So as of this afternoon I've been here in Assisi for a week. Tomorrow it will be two weeks since I left the states. I'm starting to miss certain things: the brothers at home, CVS, the American concept of what constitutes laundry facilities.
Nevertheless, it's a delightful life I've been given for a few months in Assisi. The classes are interesting, and I have enjoyed the beginnings of my progress in Italian. Even so, after a week of school I have been grateful for the quiet of the weekend. Today I got up and prayed Morning Prayer with just a few of the friars--many were out at Masses and other Sunday work--and then, since it was just the two of us, the visiting American priest and I offered Mass in English with the help of his Magnificat. After that I took the short walk down to the Basilica of St. Francis and went down to the tomb. There I prayed my Office of Readings and then just sat with the saint for a while. I stayed until it started to get crowded, around the middle of the morning.
I don't deserve such a delightful life! Of all the Franciscans in the world--apart from the friars who live in the Sacro Convento--in these days I am probably sleeping closest to the tomb of Francis. As I think of this at night, I'm reminded of one my favorite stories I once heard about John of the Cross: how when he was superior, the only privilege he would accept for himself was the cell closest to the Blessed Sacrament.
But here's the thing, in a funny way I don't feel much. Sure, the place and its pilgrims confront me many times a day with the mystery of my own Franciscanism and all the twists and turns of my journey that first brought me to this place nineteen years ago and have deposited me here again now. But a consciousness of grace, of God's presence, of what he might be doing or inviting me to in my heart, of the sweetness of which Francis always speaks, these I don't have.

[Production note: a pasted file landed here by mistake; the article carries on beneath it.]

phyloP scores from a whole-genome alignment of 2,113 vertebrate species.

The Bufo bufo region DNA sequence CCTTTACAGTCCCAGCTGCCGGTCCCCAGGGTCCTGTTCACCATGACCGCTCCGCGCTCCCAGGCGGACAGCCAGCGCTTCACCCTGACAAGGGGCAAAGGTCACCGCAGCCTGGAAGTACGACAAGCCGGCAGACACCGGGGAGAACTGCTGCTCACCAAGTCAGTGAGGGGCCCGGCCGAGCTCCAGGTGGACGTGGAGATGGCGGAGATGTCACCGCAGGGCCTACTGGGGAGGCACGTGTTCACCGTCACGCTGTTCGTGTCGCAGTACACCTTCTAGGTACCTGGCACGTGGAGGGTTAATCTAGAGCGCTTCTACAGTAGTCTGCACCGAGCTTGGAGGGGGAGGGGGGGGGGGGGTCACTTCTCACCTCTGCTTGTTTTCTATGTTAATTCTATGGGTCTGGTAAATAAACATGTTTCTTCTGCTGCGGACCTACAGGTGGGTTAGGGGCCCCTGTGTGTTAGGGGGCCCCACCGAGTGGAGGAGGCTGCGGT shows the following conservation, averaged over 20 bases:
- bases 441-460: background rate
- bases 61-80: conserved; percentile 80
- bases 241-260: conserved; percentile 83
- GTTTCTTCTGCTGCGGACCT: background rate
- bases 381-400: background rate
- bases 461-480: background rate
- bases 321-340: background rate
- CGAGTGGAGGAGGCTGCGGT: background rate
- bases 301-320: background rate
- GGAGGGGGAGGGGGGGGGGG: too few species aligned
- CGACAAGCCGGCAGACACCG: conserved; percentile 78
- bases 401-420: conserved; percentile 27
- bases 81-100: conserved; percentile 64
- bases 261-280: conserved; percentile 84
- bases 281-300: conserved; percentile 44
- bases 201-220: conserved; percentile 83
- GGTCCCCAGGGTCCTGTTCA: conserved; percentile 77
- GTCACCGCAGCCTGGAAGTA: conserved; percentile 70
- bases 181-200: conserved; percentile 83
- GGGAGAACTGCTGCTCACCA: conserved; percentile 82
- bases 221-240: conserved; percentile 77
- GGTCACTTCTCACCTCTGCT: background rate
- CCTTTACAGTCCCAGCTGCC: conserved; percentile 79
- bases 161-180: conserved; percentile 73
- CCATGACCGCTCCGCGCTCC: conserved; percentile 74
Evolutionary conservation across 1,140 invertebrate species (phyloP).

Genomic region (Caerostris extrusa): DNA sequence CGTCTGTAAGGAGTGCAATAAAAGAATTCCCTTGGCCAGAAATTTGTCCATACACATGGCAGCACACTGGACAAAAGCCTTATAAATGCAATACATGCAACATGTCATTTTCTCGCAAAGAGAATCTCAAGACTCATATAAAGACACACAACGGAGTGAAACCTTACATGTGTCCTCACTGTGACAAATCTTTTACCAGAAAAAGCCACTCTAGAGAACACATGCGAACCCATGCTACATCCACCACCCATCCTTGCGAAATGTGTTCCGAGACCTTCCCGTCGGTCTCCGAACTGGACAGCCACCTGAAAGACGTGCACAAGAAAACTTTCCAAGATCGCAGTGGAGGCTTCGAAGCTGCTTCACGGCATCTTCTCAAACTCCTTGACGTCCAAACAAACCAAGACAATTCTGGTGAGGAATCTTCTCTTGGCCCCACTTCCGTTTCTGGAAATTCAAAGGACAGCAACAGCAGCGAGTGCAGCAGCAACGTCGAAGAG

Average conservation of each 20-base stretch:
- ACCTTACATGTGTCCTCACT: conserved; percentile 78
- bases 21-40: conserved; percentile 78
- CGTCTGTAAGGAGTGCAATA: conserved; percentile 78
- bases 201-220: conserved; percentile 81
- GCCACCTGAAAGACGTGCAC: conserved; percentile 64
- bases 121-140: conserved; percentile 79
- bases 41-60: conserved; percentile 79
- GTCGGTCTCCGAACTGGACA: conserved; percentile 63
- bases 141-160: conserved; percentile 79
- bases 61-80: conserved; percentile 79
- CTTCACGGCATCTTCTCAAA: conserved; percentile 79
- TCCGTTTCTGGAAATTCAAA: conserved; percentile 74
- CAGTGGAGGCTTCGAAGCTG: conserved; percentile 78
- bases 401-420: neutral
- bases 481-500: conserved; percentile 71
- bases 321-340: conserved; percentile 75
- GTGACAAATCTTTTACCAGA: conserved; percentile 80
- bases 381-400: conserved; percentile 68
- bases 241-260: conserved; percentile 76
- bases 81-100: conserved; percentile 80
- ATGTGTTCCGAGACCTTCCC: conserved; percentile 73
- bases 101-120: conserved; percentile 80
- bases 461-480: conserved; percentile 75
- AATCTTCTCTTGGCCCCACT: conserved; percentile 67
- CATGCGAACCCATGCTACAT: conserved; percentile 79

It reminds me of a workshop we went to in preparation for our summer in Honduras. The presenter advised us that it was normal to feel very disoriented going into a new culture and language environment. She recommended that we imagine that we had tattoos on our arms that said, 'normal.' When we felt out of joint physically, emotionally, or spiritually, seeing the word would remind us that these experiences were normal. This sort of thing is all very easy to name on the practical level; things that are taken for granted at home may be very hard to figure out in a foreign place. For example, this past week I wanted to buy a padded envelope so I could send some religious articles to the one of the friars at home. In the states I know the sort of place that has that sort of thing, and so this is an easy task. Here, I had no idea even what sort of place to look for. The same sort of pattern goes for social customs and everything else.
I think that prayer and the conversation of the soul with God are no different. As created persons we exist as a mysterious--often very blessed but also sometimes uneasy--marriage of flesh and spirit, of personal history and eternal destiny. And I think to myself that it's normal and to be expected that I don't feel much of God, just as I don't always know how life works in an Italian friary. Even in the midst of all this blessedness, the pathways of prayer in my praying heart and the consciousness of the Mystery we clumsily call 'God' have been upset and await the pain and joy of being reconfigured to the incarnate Word as he suffers and teaches and reconciles in the particular journey that is me.
On the one hand, as I get older on the way, it becomes easier to trust God when I'm in the midst of a 'night' of his apparent absence. Many times his grace has brought me through such moments in order to bring deeper faith and understanding to birth. I even think of how largely unaware of his grace working on me I was during the twenty and a half years I lived on this earth before my baptism. On the other hand, the subtlety of God's grace is a function of his sublime humility. And as one goes deeper into the humility of the heart of God, the more subtle the graces become, sweeter for sure, but also harder to perceive.
holy father Francis, pray for us.